At the heart of branding is the ability to meet consumer expectations. For instance, if you are enamored with the Tesla brand and spend months researching everything about the car’s performance and the viability of charging, then if you buy one and find that everything you read about it was true, then the brand believably owns those virtues.
But, as Robert Passikoff, the founder and CEO of Brand Keys, notes in a recent post, “It turns out that there’s an enormous difference between a brand saying something, a brand doing something, and a brand saying and doing something believably.”
For instance, in a 2017 Pepsi Super Bowl ad, Kendall Jenner appeared to solve the issue of racism by giving a cop a Pepsi. Obviously, Pepsi didn’t solve racism and the ad was criticized for overreach.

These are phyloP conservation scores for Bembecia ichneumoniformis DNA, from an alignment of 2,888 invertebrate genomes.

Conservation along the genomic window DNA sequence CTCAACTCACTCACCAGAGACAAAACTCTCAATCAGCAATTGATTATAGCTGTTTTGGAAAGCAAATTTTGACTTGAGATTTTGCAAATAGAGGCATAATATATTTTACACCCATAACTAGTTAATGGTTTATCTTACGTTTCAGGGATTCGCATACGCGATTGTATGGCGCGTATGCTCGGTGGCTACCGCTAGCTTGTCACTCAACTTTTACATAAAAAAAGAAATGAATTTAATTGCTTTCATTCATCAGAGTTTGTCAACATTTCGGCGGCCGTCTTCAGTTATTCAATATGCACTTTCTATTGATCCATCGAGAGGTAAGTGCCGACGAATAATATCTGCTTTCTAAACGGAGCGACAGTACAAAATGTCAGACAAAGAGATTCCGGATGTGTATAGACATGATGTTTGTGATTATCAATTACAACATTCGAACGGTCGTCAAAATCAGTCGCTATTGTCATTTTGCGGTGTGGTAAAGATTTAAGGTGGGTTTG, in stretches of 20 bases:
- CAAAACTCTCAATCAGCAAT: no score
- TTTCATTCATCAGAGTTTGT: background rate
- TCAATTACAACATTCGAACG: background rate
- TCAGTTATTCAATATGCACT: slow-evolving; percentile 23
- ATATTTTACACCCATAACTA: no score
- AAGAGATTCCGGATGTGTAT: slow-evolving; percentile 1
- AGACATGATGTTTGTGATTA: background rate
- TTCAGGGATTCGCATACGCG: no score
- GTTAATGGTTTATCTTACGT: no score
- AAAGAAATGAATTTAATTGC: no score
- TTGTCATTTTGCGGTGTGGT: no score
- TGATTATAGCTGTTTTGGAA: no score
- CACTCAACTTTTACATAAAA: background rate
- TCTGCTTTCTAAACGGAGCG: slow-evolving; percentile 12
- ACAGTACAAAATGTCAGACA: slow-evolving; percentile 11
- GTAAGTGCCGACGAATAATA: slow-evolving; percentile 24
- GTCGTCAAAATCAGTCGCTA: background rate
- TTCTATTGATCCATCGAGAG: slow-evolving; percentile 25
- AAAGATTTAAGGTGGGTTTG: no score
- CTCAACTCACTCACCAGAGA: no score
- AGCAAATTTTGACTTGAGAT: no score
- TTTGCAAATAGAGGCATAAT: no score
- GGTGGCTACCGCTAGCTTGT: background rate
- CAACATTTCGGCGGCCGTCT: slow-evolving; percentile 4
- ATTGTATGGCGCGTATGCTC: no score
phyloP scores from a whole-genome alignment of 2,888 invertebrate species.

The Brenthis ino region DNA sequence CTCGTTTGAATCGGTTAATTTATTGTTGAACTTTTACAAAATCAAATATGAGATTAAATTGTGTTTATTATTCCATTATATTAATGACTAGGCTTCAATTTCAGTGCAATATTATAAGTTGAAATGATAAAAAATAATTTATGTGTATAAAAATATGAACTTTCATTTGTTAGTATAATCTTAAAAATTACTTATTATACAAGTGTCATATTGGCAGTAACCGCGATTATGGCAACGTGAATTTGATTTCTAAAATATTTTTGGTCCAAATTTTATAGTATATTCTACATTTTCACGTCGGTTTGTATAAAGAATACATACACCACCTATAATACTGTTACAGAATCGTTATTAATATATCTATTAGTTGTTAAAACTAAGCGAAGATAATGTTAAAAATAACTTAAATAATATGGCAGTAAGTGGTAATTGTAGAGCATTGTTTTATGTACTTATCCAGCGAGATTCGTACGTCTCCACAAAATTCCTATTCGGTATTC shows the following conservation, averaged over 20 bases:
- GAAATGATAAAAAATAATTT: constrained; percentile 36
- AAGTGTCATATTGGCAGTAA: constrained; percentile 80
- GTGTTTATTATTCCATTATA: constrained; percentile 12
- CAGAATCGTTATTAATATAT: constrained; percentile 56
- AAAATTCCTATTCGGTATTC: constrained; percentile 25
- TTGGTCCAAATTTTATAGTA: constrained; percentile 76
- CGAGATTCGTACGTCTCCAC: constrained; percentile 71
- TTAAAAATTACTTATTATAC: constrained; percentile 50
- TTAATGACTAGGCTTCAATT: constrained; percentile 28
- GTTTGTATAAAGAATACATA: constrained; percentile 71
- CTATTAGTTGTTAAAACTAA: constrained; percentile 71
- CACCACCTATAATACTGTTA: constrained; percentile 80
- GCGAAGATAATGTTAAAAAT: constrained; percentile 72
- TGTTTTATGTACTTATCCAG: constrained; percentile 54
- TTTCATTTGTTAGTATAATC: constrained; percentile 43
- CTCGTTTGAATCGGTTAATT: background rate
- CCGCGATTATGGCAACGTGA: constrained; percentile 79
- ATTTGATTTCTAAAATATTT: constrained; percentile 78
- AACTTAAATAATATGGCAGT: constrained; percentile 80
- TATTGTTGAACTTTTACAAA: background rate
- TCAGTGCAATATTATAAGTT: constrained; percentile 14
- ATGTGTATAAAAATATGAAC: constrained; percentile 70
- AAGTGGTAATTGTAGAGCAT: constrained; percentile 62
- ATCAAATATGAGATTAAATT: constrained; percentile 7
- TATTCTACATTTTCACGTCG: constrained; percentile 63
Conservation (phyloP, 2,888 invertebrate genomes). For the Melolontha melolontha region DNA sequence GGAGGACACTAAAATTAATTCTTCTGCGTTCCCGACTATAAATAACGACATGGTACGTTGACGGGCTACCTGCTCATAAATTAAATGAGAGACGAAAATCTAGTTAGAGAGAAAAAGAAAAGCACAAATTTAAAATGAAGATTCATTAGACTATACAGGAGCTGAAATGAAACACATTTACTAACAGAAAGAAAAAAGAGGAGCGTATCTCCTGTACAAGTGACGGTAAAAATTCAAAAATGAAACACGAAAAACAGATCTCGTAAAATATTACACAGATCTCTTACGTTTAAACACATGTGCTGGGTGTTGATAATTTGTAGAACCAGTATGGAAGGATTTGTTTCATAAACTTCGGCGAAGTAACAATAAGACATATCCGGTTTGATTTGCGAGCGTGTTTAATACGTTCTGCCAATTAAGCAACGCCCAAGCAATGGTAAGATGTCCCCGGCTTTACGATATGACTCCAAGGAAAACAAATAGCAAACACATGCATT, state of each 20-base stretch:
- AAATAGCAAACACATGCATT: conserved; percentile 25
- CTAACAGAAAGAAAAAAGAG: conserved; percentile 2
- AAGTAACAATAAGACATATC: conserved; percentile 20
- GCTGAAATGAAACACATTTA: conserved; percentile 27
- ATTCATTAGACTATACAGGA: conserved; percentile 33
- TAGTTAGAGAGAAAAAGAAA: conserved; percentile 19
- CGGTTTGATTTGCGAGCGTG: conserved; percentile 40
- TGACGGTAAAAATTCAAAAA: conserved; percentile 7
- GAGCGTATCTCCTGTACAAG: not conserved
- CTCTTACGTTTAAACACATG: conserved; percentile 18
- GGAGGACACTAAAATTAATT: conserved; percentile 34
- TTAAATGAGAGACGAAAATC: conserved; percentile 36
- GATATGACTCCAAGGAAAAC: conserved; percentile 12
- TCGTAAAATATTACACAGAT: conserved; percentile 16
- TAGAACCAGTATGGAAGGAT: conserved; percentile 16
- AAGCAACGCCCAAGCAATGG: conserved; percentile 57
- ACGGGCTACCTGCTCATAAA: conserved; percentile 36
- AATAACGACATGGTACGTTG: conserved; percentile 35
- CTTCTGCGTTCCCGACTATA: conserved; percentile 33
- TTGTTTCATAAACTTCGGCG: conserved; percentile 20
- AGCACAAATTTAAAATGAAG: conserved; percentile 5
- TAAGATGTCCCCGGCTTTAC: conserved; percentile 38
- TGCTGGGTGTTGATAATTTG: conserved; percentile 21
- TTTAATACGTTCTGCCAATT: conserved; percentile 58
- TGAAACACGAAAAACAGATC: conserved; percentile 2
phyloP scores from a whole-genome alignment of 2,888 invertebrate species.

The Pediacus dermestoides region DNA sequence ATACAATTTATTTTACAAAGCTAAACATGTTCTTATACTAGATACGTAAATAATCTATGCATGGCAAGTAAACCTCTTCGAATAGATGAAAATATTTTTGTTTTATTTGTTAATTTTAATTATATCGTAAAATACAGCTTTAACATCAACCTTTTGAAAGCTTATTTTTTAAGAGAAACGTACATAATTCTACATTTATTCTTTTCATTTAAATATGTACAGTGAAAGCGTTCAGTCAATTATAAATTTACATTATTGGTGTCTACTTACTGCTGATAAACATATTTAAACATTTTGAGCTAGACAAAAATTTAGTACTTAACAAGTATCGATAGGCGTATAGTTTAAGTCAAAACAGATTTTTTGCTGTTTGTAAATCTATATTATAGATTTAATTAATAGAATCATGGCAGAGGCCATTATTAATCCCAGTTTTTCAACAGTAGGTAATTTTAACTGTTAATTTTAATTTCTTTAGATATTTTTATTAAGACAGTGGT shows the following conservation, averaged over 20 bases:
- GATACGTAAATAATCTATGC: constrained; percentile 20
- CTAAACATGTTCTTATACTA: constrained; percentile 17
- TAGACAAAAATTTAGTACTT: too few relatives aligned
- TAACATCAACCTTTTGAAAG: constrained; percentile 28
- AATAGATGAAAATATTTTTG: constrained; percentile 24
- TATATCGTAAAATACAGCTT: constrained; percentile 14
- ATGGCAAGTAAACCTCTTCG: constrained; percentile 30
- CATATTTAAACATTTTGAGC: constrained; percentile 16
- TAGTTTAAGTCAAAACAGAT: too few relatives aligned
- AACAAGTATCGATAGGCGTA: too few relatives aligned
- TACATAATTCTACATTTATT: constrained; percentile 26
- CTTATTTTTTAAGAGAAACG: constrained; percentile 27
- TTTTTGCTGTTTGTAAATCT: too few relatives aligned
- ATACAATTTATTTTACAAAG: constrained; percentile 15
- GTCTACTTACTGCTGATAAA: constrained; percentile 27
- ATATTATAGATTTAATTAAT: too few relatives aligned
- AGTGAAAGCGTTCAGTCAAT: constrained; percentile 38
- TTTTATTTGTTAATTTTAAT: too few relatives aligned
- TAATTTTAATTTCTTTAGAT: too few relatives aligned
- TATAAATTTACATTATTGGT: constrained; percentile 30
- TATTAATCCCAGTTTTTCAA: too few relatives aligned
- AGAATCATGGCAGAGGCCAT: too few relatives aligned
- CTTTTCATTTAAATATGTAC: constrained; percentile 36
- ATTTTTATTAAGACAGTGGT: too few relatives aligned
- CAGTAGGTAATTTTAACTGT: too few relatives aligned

As Passikoff says, authenticity is everything when it comes to branding. Obviously, consumers make some concessions for advertising in this regard. “Brands look to position themselves in the best light. If not, they should consider an agency review!" he notes.
But consumers are more skeptical of advertising and brand promises these days, especially when verification is only a tweet or Google search away. This is especially true of discount retailers. Brand loyalty research shows that customers really do care where and how a product is manufactured, Passikoff says.
Research bears this out. Brand Keys polled Walmart and Target shoppers and found that people who found a brand to be “authentic” shopped that brand six times more frequently, bought more products from the retailer, and were more likely to rebuff competitive offers.
This research into brand authenticity is interesting and explores an aspect of branding that some often ignore, at their peril.